Steven M. Sipple: Entreating football gods for help understanding NU football’s predicament

Nebraska coach Scott Frost talks with his players during a first-half timeout against Iowa last November at Kinnick Stadium in Iowa City, Iowa.

Sometimes Nebraska football seems like a lot to digest.

Scott Frost arrived at NU as the savior. The can’t-miss coach. The misery was over. Or so Husker fans thought. 

Frost is 12-20 after three seasons. His quarterback is calling 2021 “a make or break it year.” Adrian Martinez, a fourth-year junior, is probably talking about himself in a program-issued video released Saturday. But it feels a bit that way for Frost’s program as well.

This situation isn’t what Husker fans imagined in Year Four. Yes, a lot to digest. Maybe it makes sense to seek answers from the football gods, or a spokesman for the football gods. I imagine the spokesman to be a combination of Mike Leach and Bobby Knight. A male with a dry wit. He can be blunt, sometimes a bit inappropriate.

Let’s see what the football gods’ spokesman (FGS) thinks. 

Sipple: I like to compare Frost to a pilot of a spiraling airplane. It’s going to be immensely intriguing to see if he can pull the plane out of the spiral and set it roaring in the right direction. What do you think of the analogy?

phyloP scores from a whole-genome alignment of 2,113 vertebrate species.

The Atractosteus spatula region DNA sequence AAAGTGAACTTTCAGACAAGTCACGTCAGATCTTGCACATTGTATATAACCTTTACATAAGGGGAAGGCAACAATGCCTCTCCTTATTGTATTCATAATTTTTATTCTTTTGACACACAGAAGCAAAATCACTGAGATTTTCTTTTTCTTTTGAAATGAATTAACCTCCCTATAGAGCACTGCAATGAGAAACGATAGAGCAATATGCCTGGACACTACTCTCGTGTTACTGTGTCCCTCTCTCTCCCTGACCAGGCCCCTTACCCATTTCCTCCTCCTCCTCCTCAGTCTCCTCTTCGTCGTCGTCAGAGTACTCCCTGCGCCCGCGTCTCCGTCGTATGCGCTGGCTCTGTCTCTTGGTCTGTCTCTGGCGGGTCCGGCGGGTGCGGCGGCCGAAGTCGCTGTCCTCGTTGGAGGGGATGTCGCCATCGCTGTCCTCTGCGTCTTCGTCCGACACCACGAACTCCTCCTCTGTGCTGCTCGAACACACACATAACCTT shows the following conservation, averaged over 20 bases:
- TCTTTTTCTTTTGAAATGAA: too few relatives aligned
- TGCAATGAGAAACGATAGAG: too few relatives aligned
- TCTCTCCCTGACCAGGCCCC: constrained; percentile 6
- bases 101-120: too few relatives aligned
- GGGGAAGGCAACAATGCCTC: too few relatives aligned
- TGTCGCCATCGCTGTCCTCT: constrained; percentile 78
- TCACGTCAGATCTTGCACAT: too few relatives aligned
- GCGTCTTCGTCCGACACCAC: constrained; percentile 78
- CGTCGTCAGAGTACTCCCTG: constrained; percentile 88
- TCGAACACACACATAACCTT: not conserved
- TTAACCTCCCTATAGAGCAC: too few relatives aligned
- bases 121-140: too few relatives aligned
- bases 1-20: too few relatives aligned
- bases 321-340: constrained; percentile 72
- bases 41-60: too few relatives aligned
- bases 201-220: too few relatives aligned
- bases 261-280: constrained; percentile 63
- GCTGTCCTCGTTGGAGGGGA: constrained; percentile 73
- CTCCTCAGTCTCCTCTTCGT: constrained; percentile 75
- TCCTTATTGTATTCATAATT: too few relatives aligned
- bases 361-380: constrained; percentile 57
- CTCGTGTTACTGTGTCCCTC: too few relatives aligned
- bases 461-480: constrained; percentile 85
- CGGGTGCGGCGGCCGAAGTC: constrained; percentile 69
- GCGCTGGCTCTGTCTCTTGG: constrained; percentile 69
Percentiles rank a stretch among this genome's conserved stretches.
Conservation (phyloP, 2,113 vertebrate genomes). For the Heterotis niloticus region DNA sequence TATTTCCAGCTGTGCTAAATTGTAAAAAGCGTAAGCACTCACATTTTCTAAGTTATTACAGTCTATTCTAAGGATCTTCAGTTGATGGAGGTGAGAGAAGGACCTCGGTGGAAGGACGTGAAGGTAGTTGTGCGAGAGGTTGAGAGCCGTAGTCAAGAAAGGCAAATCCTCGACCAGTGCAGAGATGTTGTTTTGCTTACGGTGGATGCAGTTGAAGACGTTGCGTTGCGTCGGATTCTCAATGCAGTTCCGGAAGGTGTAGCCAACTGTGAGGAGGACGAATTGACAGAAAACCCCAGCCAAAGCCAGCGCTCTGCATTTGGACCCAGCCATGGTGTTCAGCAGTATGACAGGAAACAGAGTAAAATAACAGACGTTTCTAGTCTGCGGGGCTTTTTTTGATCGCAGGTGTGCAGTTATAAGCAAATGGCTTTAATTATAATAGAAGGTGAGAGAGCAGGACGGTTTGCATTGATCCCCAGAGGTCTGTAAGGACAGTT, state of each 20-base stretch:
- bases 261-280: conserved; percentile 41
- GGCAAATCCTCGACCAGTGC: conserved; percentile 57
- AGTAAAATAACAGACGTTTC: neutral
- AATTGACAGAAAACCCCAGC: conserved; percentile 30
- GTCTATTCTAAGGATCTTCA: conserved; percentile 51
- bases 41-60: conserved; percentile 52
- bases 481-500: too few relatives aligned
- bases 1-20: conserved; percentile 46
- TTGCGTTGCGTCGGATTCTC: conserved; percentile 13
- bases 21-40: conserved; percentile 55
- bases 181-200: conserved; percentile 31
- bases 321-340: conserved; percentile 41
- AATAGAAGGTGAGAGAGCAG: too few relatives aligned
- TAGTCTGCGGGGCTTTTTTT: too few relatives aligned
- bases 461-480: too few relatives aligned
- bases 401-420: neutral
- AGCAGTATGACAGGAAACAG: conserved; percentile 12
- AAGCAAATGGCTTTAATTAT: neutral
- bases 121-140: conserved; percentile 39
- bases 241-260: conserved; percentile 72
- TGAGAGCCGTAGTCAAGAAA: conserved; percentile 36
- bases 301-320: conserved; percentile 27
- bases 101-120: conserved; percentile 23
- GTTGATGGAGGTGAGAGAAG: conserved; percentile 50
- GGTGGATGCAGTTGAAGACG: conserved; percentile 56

FGS: I think you’re being a bit of a drama queen. 

Sipple: Excuse me?

FGS: To a certain extent, you have to trust Frost. You have to give him room to work. He clearly knew what he was doing at UCF. Nobody goes 13-0 by accident. You also have to trust Erik Chinander. His defenders trust him. Otherwise, all those veterans wouldn’t have returned for another season. I mean, there are literally seniors on defense — namely, safeties Deontai Williams and Marquel Dismuke — who have bachelor’s degrees, young kids and are working on their master’s degrees. You have a fourth-year starter at quarterback who seems to be operating with ample urgency. But watch the special teams closely. That’ll tell you plenty about the program’s overall health, and perhaps its future.

Sipple: Wait a minute. Why do you say that?

FGS: If you’re sizing up any organization’s culture, or buy-in, you look immediately toward areas where people don’t get much credit for their work. You look to the dirty work. If an organization attacks those tasks enthusiastically and successfully, it indicates strength in culture. It’s indicative of a strong program. We’re watching that part closely from far above. 

Sipple: You’re not helping Nebraska fans’ confidence in Frost all that much. Nebraska’s been terrible on special teams almost since the moment he arrived on campus.

FGS: Relax, Mr. Dramatic. He made changes this year. The coaching staff seems to recognize the urgency in getting that part fixed. Let’s see what happens.

Sipple: OK, but this stuff is all sort of confusing to me sometimes. For instance, I read some quotes this week from a high school receiver in Orlando, Florida. He verbally committed to Nebraska in part because he said the coaches told him they wanted him to come to NU “so we could air it out.” But what about the narrative of Frost focusing on the power running game? Fans want Markese Stepp to be the real deal. Please tell me Stepp can stay healthy and be a consistent power back.